Embrace this power!
If you’re frustrated by your results, or lack thereof, don’t blame the economy, the online platform, the weather, other artists/people, or the venue.
Instead, consider the things you can control. This is taking responsibility and being a savvy businessperson and more enlightened human being.
Building a business is exciting and scary for anyone who undertakes the task.
Building an art business is even scarier because your artwork is so personal. It’s not like you’re making widgets. You’re baring your soul to the world.
You’d be crazy not to be a little scared.
Over the past few weeks, I’ve coached clients with the following fears:
- Fear of setting boundaries with a spouse. (It ended up that the spouse wanted the same thing. What a relief to have the conversation!)
- Fear of public speaking, and knowing that it is necessary when you get to a certain level with your art.
- Fear of the next step when you’ve reached what you always thought would be the pinnacle of your career.
- Fear of too much success and being overwhelmed.
The fears I have in my business:
Today we take time out to honor the humble, under-utilized, centuries-old, low-tech postcard.
Why spend virtual ink on such an old-fashioned method of communication? Because postcards can do what email cannot do.
Postcards can’t be targeted as spam by an aggressive filter.
Postcards can’t be accidentally (or purposefully) deleted by recipients.
Postcards are likely to be tacked to a refrigerator or kept as a memento.
Postcards are tactile. We can hold them in our hands and ponder them. They have the potential to delight, which is something we rarely say about email these days.
You, like the private clients I advise, would benefit from sending three or four postcards a year.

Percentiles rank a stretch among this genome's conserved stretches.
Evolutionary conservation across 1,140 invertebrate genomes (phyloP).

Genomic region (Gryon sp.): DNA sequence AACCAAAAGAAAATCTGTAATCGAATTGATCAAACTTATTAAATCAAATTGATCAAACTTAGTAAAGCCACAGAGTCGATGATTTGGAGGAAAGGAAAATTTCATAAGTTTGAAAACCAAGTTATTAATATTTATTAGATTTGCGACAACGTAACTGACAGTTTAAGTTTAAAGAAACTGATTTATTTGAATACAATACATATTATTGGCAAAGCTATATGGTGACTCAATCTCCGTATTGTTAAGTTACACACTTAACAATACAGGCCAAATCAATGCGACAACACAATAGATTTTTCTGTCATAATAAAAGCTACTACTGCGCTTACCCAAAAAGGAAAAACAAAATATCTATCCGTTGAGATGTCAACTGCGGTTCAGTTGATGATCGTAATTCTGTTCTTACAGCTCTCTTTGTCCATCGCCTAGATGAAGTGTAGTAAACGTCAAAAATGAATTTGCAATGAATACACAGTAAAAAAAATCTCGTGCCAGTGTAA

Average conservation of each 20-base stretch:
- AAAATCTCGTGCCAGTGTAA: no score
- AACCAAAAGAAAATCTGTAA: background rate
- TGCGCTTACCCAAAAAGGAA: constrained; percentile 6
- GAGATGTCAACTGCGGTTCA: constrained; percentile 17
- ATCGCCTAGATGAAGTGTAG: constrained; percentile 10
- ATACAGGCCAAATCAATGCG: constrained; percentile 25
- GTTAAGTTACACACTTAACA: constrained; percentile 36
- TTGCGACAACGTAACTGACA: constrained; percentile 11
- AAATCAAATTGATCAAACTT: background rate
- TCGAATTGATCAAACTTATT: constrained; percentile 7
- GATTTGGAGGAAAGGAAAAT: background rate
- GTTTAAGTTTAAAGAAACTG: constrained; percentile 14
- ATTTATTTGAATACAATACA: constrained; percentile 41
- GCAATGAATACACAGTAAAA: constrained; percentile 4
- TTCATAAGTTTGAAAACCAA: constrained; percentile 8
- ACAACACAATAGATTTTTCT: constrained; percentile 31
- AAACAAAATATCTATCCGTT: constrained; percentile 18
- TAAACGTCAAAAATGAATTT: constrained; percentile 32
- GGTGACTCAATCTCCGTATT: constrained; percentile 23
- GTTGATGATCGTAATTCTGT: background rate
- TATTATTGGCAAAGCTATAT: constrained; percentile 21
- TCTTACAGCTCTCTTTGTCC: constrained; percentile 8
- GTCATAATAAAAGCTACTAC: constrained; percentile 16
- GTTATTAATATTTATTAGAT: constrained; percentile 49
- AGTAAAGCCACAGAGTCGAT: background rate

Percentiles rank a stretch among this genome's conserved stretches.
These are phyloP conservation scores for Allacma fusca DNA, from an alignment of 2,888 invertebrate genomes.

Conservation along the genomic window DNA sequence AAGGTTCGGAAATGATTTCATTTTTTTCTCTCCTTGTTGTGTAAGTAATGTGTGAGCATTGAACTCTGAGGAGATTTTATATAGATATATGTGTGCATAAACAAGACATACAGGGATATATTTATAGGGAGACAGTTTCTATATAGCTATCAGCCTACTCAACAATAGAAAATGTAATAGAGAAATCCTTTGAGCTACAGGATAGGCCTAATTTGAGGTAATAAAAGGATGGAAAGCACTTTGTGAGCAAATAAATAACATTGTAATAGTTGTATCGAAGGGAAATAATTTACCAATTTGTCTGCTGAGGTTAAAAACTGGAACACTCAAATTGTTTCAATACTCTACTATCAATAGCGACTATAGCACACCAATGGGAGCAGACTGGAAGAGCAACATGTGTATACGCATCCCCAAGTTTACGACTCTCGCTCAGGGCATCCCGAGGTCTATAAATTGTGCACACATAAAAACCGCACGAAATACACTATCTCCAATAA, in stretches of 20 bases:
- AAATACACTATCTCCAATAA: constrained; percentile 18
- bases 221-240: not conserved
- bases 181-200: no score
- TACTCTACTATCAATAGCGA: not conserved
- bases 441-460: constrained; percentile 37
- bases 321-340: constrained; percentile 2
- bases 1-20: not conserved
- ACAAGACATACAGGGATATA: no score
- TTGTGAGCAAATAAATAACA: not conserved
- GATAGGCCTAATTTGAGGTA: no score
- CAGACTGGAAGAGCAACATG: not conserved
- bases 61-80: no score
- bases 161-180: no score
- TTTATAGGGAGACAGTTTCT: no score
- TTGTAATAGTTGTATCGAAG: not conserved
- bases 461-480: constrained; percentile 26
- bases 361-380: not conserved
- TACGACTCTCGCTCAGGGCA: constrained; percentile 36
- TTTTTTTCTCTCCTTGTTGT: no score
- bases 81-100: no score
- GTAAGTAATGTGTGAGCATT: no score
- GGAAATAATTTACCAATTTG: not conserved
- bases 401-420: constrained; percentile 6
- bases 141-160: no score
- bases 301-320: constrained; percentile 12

Postcards are most often used to invite people to an upcoming exhibition or open studio.
Some artists design a single postcard with a schedule of all upcoming shows they’re participating in.
But if you don’t have an upcoming exhibition, you might wonder what you’d say on a postcard or why you’d send one in the first place.
Here are 8 other occasions for using postcards to promote your art and build relationships with your list.
Many artists I encounter are pinning all of their hopes on getting into a gallery. Most of them are adopting this outlook prematurely. In other words, they aren’t even close to ready for galleries.
This leads to unhealthy expectations, which only results in disappointment and a sense of failure.
Don’t get me wrong. I think galleries are a great way to go for some artists, but you must be realistic about the process. You have to understand what’s required for getting and keeping gallery representation.
With that in mind, here’s a checklist of what you’ll need before you start approaching galleries.
This isn’t a guide for actively approaching galleries, only for your preparedness.
1. Learn patience.
Gallery representation is earned. It happens after years of hard work in the studio and schmoozing at openings and events.
It’s a marathon, not a sprint.
2. Practice resilience.
How much time do the lessons take? How much time should I spend on social media? How much time on marketing vs. making art?
©2013 John Salvest, Forever. Secondhand romance novels on metal armature. Courtesy of the artist and Morgan Lehman Gallery.
These are questions I’m often asked to which there are no easy answers (except maybe the last one, and I take a stab at that below).
Everyone wants to know “how much time?” because time is sacred, and we should be choosy with how we spend our time.
There is a better question than “How much time?” Ask yourself: How much time and effort am I willing to invest?
The key word is “willing.”
When you’re committed, you don’t care how much time something takes. [Tweet this] You’ll find a way to get it done because it